Move over ‘FANG’ stocks, now there’s ‘FAAANG’


Hold on “FANG” stocks: Bank of American Merrill Lynch just added two more names to the popular simple portfolio after finding multiple stocks that share their tremendous growth potential. You can now call it “FAAANG.”

Strategist Savita Subramanian added Broadcom, with its ticker ‘AVGO,’ and Adobe (ADBE) to the popular Wall Street acronym after screening large-cap technology stocks for ones with similar features.

Just like the original FANG list, her additions include stocks that have sales growth of 20 percent or higher, expected long-term growth rates of 15 percent or higher, and market cap over $65 billion, according to the strategist.

The original FANG of Facebook, Amazon, Netflix and Alphabet (formerly known as Google) was created and popularized by CNBC’s Jim Cramer.

The stocks have had high-flying market success and lofty valuations, making them easy targets for skittish profit-takers should the stock market turn sour. But the companies have also posted continued sales growth and corresponding share price growth, making them enticing opportunities for investors.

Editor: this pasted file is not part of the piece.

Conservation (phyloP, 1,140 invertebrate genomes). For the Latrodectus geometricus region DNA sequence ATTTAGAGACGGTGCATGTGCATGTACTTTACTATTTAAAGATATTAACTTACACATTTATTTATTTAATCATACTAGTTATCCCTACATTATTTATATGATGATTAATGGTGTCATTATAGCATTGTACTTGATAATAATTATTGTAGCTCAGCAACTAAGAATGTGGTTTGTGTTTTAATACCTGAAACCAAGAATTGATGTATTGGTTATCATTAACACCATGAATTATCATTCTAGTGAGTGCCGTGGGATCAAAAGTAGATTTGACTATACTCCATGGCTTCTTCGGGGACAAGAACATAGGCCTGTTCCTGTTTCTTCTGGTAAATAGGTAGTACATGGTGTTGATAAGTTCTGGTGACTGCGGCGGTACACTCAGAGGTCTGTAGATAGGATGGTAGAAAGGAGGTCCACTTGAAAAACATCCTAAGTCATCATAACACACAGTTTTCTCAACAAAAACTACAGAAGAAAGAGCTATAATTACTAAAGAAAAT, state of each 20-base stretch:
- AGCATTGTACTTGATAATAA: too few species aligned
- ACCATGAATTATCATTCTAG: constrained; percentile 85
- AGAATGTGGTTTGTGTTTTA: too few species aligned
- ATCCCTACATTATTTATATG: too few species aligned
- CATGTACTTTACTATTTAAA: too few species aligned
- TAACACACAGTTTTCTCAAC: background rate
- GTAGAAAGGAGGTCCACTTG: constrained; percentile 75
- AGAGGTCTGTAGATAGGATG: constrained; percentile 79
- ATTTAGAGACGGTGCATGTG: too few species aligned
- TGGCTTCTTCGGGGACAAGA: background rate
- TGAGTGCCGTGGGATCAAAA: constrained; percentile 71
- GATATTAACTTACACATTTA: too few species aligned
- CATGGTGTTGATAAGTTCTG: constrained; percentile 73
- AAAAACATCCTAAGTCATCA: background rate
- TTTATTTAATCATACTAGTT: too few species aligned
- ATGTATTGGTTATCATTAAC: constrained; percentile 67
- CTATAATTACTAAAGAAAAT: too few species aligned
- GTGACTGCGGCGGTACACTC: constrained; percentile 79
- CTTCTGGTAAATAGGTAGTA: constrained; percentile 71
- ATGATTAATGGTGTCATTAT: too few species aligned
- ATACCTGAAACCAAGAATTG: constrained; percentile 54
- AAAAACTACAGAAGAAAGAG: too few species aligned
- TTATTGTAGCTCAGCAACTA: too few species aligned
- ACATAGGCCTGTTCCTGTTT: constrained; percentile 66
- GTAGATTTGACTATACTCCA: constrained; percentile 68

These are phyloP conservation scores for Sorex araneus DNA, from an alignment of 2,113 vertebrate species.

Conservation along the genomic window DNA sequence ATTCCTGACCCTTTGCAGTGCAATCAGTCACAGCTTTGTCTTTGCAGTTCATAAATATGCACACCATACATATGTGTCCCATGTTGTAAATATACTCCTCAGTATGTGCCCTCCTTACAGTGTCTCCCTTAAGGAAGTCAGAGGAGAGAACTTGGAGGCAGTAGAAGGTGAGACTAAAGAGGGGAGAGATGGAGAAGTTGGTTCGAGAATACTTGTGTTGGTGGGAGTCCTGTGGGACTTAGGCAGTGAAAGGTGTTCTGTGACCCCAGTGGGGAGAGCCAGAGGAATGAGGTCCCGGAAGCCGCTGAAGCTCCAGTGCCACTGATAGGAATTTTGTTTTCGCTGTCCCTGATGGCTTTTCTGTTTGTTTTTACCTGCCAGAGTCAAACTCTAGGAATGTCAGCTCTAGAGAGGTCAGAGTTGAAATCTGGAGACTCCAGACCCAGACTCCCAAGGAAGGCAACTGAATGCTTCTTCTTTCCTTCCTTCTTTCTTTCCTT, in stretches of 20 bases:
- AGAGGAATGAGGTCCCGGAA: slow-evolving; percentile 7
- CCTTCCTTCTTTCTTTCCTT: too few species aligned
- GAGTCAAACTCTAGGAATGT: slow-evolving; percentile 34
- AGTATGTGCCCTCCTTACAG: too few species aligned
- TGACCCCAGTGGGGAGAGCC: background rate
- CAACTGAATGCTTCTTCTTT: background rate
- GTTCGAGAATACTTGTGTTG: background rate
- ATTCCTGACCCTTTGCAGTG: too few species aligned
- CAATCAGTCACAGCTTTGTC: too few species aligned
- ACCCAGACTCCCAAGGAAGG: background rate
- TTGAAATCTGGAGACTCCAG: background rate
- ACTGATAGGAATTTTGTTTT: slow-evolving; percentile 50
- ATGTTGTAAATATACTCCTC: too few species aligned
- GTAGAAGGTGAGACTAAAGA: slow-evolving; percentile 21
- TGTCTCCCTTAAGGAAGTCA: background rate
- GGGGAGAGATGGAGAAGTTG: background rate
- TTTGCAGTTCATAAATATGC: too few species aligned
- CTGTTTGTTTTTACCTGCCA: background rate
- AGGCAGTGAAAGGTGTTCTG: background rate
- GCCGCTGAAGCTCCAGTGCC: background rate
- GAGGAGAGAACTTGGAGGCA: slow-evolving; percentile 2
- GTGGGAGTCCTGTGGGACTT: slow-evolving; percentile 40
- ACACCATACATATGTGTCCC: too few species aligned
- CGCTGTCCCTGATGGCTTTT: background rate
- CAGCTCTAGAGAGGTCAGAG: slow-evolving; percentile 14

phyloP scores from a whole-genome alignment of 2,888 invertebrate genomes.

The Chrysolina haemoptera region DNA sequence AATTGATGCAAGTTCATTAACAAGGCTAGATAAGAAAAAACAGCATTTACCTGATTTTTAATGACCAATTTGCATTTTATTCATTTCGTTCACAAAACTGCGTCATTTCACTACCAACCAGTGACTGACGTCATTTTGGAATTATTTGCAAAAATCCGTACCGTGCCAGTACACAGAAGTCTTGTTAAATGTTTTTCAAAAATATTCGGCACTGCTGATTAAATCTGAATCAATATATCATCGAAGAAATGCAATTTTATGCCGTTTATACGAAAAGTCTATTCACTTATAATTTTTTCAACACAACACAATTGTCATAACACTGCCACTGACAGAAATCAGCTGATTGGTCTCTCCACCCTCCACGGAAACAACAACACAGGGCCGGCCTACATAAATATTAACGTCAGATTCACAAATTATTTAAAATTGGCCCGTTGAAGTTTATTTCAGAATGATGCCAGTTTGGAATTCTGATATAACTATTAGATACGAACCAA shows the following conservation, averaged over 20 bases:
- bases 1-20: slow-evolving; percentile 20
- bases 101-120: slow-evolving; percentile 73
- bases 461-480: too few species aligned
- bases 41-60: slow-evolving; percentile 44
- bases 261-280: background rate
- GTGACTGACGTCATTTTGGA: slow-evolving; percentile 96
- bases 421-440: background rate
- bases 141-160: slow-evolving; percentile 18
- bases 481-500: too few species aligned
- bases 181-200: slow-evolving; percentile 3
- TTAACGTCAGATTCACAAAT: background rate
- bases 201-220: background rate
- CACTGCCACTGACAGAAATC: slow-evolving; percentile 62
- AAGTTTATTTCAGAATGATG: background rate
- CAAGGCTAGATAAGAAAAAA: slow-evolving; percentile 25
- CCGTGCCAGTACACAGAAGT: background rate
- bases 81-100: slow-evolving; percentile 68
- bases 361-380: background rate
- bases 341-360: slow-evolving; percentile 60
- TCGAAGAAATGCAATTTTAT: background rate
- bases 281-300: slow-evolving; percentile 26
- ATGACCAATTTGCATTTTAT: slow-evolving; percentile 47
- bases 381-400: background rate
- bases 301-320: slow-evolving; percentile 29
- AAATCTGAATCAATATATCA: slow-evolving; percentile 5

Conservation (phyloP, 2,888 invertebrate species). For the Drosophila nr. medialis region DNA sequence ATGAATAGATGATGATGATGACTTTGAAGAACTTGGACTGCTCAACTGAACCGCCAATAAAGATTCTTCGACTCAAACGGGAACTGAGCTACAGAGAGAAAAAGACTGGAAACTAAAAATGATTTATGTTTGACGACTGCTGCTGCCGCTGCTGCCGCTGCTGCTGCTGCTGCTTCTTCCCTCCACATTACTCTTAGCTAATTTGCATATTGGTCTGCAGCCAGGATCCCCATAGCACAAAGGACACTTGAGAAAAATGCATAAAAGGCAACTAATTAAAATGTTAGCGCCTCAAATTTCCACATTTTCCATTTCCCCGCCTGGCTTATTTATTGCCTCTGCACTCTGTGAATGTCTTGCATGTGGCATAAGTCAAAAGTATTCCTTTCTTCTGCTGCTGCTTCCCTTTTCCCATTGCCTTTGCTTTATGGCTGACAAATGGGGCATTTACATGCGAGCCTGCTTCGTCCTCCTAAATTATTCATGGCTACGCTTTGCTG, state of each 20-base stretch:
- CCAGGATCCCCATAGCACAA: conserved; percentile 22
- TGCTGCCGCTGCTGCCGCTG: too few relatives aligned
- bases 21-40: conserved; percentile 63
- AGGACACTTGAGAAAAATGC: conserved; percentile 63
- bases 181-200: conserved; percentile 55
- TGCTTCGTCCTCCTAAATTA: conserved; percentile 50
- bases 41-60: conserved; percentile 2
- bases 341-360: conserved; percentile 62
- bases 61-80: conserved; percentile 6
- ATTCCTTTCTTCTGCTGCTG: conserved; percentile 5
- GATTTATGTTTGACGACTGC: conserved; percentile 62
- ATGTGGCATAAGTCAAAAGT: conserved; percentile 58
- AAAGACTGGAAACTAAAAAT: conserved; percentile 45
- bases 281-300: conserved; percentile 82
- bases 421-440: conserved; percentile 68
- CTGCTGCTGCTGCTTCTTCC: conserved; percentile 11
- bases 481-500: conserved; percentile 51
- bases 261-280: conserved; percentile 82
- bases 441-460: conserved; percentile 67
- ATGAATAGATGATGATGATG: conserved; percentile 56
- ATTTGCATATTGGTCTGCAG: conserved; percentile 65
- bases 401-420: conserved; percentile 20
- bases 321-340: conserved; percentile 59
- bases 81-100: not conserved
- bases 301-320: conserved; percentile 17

The original FANG stocks are all up over 20 percent since January, with Facebook leading the group with a 48 percent year-to-date share price climb. But Adobe and Broadcom have also notched sizable gains, up 36 percent and 44 percent respectively.

The strategist also noted that the short interest on the FAAANG group is near a record low of 0.9 percent.

Short interest is the quantity of stock shares that investors have sold short but not yet covered or closed out. It is often used as a sentiment indicator that tells whether investors believe a stock’s price is likely to fall.

To be sure, the crowding in tech may not be bullish for the sector looking ahead.

“Over the last several years, buying the most underweight stocks and selling the most overweight stocks has consistently generated alpha, although performance in 2017 so far has bucked the trend,” the strategist explained. “Historically, large Core mutual funds have had a bias toward smaller cap stocks within the benchmark – reasons include that it requires more dollars allocated to be overweight a mega-cap stock than a mid-cap stock.”

Alpha is defined as the excess return of a portfolio relative to a market benchmark’s performance.

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